Jessie Reyez talked to VICE about her debut album “Before Love Came to Kill Us” and about how making the video for “Coffin” made her think about self-censorship.

The long piece offers not only Jessie’s thoughts and commentaries but also reporter’s commentaries on her record, some of them directly related to Eminem and his role:

Throughout the album, she uses her unlikely privilege as a woman expertly. If a man spoke about love in the aggressive way she does, there would be blowback. Eminem, at his peak, probably wouldn’t survive in the era of identity politics, but Reyez reserves space for him on “Coffin”‘s grisly messaging.

Often, music can talk about what brings people to the proverbial ledge, but “Coffin,” which is a striking example of her writing style, tells the story of what happens when you jump. The song’s production is stripped down with only a guitar like much of Reyez’s earlier work. Although the singer’s relationship is less than perfect, she’d rather love him into the afterlife in a coffin made for them both. As delicate as the song sounds, the lyrics are eerily morbid. “I’ll probably see you in the window, while I’m falling past the fifth floor,” she sings.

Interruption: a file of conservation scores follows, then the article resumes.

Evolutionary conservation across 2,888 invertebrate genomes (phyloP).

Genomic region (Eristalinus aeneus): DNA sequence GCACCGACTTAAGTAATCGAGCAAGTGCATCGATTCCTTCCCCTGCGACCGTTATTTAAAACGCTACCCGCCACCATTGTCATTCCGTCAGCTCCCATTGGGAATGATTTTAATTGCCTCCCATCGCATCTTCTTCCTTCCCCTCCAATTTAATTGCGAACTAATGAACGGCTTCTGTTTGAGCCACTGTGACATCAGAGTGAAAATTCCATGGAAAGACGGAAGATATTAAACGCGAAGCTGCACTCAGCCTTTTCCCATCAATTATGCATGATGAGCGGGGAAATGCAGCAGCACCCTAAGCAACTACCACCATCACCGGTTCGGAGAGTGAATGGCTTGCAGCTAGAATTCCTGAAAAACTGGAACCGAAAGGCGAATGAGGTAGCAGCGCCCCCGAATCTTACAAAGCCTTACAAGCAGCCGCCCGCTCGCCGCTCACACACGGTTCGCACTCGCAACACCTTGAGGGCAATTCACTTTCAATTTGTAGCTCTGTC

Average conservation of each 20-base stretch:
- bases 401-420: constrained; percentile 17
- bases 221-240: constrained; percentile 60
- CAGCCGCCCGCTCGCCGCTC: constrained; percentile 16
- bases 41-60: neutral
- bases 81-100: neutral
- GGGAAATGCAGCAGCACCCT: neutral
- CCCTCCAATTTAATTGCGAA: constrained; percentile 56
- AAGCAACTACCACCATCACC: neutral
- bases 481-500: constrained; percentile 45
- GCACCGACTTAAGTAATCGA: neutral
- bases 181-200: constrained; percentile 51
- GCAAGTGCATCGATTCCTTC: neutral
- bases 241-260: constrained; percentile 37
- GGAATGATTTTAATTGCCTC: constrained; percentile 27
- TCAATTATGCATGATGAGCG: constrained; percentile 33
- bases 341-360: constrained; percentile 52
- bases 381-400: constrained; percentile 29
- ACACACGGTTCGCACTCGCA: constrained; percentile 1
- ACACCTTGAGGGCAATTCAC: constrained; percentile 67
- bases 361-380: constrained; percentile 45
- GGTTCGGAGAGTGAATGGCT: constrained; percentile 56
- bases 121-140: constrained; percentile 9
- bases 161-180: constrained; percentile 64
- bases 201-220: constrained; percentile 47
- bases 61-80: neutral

When I ask if she considers how her imagery might trigger others, you can tell even she grapples with how raw her songwriting is.

“I didn’t consider that until I started making the video for [“Coffin”],” she says. “If I’m honest with you, it’s a battle. The second I start doing that its censorship, and when I start censoring my shit, who am I?”

That’s the extent of the information we get on the video so far. Jessie did not elaborate on any production details. At least now we know it for sure, not guessing from some fleeting images.

You can read the full article here >>

Listen to “Coffin” feat. Eminem below: